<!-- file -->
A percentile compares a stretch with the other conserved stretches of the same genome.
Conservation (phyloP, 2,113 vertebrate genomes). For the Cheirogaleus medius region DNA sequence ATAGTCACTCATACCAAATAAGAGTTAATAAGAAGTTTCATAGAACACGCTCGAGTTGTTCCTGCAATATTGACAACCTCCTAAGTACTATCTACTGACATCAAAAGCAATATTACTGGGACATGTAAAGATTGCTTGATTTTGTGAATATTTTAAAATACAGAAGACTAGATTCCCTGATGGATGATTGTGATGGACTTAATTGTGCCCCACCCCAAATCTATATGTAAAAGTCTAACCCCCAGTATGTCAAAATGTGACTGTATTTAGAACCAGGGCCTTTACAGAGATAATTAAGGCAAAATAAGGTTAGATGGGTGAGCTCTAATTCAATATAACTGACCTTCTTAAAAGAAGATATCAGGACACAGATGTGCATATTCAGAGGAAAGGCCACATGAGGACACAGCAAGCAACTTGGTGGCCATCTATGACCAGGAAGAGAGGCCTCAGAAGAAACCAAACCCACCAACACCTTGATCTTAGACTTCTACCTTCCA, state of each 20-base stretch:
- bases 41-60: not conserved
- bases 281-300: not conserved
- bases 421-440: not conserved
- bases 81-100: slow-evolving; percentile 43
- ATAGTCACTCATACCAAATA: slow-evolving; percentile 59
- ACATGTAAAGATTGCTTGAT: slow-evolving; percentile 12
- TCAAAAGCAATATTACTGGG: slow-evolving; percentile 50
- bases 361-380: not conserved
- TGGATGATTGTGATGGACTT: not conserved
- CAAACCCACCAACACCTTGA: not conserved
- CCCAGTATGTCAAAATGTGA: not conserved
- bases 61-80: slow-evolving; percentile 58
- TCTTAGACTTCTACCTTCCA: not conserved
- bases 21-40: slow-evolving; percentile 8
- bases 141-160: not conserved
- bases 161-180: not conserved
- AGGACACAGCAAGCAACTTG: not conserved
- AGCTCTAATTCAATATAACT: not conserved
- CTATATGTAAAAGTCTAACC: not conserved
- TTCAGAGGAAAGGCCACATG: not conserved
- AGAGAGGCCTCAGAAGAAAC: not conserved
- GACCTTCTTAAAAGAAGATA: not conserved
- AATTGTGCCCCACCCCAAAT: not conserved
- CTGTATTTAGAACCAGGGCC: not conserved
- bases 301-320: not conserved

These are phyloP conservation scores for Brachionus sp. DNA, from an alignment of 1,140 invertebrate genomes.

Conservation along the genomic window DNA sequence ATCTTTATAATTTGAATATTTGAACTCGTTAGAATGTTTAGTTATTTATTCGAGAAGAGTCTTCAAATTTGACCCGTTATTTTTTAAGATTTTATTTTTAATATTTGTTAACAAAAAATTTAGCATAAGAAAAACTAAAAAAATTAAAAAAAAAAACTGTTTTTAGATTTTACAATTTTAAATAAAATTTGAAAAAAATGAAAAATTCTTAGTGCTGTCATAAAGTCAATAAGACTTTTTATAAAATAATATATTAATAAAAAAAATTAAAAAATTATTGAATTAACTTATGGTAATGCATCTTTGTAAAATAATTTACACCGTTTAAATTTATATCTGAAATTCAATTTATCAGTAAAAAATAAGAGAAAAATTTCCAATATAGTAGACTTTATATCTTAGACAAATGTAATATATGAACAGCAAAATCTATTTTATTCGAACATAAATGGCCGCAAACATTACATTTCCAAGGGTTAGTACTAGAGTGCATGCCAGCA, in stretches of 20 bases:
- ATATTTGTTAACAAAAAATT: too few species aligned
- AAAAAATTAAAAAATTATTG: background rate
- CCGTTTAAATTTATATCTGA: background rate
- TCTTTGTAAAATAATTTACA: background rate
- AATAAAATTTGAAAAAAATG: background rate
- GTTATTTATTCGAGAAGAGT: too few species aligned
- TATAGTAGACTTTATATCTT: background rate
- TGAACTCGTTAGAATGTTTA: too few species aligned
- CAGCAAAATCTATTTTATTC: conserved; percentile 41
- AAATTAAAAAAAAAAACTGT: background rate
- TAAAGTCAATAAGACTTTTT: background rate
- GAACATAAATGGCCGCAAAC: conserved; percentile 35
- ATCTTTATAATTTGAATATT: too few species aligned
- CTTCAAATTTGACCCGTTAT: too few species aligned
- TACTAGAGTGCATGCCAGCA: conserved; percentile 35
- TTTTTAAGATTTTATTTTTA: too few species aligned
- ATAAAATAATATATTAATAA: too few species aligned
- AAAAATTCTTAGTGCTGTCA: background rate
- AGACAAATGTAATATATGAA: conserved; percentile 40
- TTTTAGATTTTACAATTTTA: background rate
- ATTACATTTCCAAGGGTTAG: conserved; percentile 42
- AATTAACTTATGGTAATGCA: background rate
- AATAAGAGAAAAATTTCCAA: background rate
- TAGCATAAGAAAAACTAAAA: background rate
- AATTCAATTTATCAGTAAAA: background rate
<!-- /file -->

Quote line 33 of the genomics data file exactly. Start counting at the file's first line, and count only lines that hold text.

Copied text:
- TCTTTGTAAAATAATTTACA: background rate